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"There is an inherent interest in Aboriginal and Torres Strait Islander art."

Despite widespread support for Aboriginal and Torres Strait Islander arts, only a quarter of Australians have actually attended an Indigenous arts event, new research has revealed.

Researchers with Deakin Business School and the Institute of Koorie Education worked with the Melbourne Business School to examine the challenges, opportunities and strategies to build audiences for Indigenous arts events.  The results of their research have been released in the Australia Council for the Arts’ Building Audiences report.

The research found that 92 per cent of those who took part in the study viewed Aboriginal and Torres Strait Islander arts as an important part of Australian culture and 64 per cent had a strong or growing interest in art created or performed by Aboriginal and Torres Strait Islander people, yet only 24 per cent had actually attended an Indigenous arts event.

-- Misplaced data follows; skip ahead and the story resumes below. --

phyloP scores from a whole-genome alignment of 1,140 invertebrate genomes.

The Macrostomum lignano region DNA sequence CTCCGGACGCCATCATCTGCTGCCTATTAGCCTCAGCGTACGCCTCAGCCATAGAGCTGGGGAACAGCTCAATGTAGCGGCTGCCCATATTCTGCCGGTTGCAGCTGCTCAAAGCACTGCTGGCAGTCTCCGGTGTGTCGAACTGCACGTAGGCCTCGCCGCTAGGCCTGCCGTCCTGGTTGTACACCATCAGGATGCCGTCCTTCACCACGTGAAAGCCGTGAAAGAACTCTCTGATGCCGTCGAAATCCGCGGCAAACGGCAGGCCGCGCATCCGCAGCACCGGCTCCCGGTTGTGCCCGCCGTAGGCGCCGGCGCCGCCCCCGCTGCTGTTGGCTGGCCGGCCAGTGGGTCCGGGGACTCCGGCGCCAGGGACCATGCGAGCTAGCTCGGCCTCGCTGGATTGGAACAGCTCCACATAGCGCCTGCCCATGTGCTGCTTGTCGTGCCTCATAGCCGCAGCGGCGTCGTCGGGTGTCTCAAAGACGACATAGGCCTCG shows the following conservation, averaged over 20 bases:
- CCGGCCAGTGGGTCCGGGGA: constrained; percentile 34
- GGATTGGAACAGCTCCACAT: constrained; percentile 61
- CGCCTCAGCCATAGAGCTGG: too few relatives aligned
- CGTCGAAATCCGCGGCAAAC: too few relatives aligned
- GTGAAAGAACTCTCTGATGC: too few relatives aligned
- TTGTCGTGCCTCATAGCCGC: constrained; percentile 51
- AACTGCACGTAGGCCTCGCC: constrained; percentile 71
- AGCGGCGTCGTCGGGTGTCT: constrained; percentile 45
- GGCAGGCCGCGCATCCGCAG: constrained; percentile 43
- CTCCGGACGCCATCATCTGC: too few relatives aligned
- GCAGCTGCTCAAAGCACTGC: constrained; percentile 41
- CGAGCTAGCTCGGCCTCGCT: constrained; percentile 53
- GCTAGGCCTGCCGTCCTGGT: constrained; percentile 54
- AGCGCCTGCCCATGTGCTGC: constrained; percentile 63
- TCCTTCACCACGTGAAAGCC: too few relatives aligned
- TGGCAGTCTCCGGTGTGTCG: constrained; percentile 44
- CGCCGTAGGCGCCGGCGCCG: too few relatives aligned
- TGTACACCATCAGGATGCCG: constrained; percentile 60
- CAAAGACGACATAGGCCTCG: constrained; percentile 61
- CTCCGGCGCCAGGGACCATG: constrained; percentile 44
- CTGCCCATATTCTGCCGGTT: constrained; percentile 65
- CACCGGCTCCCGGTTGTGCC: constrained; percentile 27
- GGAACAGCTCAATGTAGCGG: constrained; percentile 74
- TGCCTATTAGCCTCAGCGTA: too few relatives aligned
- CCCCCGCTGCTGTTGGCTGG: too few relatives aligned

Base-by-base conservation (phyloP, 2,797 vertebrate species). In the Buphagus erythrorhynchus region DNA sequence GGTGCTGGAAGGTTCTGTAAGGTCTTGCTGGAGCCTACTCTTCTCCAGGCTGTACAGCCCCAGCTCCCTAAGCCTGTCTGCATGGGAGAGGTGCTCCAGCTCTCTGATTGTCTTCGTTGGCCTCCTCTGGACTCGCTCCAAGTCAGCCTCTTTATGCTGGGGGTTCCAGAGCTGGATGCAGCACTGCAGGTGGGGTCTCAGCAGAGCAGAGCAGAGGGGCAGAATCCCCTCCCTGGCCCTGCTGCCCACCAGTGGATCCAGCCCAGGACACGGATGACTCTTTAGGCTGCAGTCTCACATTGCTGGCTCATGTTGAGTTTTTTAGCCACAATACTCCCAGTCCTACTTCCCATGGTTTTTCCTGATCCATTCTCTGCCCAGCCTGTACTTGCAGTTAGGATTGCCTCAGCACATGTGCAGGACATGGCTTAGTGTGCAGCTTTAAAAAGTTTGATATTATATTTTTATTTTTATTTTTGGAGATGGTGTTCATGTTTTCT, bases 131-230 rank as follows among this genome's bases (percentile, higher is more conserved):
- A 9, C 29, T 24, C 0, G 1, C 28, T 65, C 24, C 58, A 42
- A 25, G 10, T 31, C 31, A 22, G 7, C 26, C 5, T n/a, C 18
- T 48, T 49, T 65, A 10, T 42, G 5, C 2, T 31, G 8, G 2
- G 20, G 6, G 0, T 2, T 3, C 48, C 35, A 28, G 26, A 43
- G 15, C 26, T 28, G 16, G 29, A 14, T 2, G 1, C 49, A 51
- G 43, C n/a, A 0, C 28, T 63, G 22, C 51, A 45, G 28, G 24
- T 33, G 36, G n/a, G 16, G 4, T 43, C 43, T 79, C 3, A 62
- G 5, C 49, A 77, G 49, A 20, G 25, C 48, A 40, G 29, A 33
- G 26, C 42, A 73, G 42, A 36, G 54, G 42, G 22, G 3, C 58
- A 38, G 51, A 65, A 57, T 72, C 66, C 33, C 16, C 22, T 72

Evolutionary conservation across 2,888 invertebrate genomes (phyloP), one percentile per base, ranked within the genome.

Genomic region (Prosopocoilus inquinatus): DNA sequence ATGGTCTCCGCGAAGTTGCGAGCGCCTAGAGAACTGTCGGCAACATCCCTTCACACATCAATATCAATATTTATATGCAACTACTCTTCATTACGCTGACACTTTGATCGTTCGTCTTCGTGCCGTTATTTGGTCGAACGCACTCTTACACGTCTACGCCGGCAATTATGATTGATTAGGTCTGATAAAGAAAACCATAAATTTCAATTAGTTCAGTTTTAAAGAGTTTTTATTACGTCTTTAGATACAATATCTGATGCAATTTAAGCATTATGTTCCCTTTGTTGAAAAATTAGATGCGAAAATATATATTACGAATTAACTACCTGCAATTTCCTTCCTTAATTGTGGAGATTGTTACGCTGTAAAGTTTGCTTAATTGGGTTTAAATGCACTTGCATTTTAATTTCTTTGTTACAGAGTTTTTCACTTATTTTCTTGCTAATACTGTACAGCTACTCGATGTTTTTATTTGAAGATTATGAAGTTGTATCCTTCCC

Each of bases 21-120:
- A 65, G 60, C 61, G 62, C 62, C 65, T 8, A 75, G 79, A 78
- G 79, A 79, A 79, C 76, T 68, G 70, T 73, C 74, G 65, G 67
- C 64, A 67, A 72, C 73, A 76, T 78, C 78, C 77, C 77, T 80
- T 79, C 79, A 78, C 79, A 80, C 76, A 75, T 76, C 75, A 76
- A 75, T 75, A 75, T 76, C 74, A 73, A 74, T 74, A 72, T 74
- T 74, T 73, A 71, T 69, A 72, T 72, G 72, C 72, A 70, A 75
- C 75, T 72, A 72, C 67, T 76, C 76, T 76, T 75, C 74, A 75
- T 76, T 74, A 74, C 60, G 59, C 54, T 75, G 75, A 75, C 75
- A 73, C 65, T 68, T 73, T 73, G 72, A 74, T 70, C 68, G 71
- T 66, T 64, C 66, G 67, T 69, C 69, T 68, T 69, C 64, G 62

'As expressions of the world’s longest continuing culture, Indigenous arts make a significant social, cultural and economic contribution to Aboriginal and Torres Strait Islander communities and the broader Australian culture,' says Deakin Business School’s Dr Kerrie Bridson.

'It is therefore in the interests of all Australians, Indigenous and non-Indigenous, that we work towards building audiences.'

The research found that the biggest barrier to engagement and attendance is a lack of awareness of Aboriginal and Torres Strait Islander art.

'Audiences feel that they would need to actively seek out information, but admit that they are unlikely to do so. As one audience member stated "You can’t see something if you never know about it",' Dr Bridson says.

'Audiences also have an inherent interest in Aboriginal and Torres Strait Islander art, but are uncertain about how to engage.

'This uncertainty is intensified by their misconceptions about Aboriginal and Torres Strait Islander arts. Audiences have an image of Aboriginal and Torres Strait Islander art as serious and educative, rather than and entertaining experience.'

Early education with children and families could provide a platform for positive image formation that would help to develop potential audiences was highlighted in the report as one of the opportunities to build audiences.

'Bringing the fun and humour to engagement strategies would help in crafting a more approachable and relevant image for Aboriginal and Torres Strait Islander art,' Dr Bridson says.

 

The above content was sourced from the Deakin University Newsroom.